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EU financial rules Sovereign debt speculation clamp-down, as EU rules against naked CDS agreed

Date

19 Oct 2011

Sections

Euro & Finance

The European Parliament and Council agreed today on a compromise to ban naked credit default swaps (CDS) on the sovereign debt of European countries under new EU rules. Commenting on the agreement, Green MEP and EP draftsman for the legislation Pascal Canfin said:

"Today’s agreement, notably the decision to ban naked credit default swaps, is a major step forward in clamping down on sovereign debt speculation, which continues to wreak havoc across the Eurozone. The deal is also a victory for the European Parliament, which fought to have a ban on naked CDS included in this legislation from the outset, and shows that Europe can act effectively to deal with the excesses of the financial system.


“Under the rules agreed today, it will no longer be possible for a hedge fund to purchase CDS of sovereign debt without holding actual bonds of the countries involved. This will prevent cynical traders from speculating on the bankruptcy of a country.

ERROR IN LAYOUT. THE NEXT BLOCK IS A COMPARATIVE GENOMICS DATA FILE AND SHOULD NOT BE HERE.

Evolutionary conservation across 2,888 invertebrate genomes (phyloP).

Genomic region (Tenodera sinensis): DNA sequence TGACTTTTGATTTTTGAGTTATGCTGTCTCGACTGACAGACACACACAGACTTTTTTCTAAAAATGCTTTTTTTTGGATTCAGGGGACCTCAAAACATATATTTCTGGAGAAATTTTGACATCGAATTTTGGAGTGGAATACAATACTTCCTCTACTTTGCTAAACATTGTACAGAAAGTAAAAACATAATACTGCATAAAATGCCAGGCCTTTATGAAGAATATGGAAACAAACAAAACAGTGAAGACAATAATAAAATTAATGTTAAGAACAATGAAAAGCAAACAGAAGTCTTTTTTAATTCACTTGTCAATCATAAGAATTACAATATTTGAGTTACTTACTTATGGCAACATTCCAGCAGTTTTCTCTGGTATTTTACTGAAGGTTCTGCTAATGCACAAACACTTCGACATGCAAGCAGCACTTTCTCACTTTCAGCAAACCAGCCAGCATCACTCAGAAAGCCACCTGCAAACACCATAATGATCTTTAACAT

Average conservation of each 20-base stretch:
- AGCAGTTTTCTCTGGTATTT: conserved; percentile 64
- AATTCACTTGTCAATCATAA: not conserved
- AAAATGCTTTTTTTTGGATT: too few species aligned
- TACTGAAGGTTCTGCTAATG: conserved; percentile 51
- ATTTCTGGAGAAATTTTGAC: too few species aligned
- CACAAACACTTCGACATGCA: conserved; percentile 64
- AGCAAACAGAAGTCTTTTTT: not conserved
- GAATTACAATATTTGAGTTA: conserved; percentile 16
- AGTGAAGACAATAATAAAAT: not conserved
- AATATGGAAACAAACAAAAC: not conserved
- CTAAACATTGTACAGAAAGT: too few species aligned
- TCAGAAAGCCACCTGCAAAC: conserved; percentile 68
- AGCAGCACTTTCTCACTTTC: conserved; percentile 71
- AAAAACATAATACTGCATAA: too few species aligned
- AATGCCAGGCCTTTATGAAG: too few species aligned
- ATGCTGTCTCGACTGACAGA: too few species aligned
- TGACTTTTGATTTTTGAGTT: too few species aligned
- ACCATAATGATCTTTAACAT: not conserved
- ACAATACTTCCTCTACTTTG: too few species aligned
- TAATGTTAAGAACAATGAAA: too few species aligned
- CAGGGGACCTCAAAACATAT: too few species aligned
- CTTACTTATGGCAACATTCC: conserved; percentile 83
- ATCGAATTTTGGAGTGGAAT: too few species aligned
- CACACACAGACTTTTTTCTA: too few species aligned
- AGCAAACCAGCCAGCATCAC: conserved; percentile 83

"The new rules will also allow better EU-level coordination in crisis situations. The European financial markets agency (ESMA) will now have the power to impose its decisions on equity markets on national regulators. Parliament would have preferred that ESMA had the same prerogatives on sovereign debt matters but, regrettably, this was refused by member states in the negotiations."

Richard More O'Ferrall,

Press and media officer,

Greens/EFA group in the European Parliament

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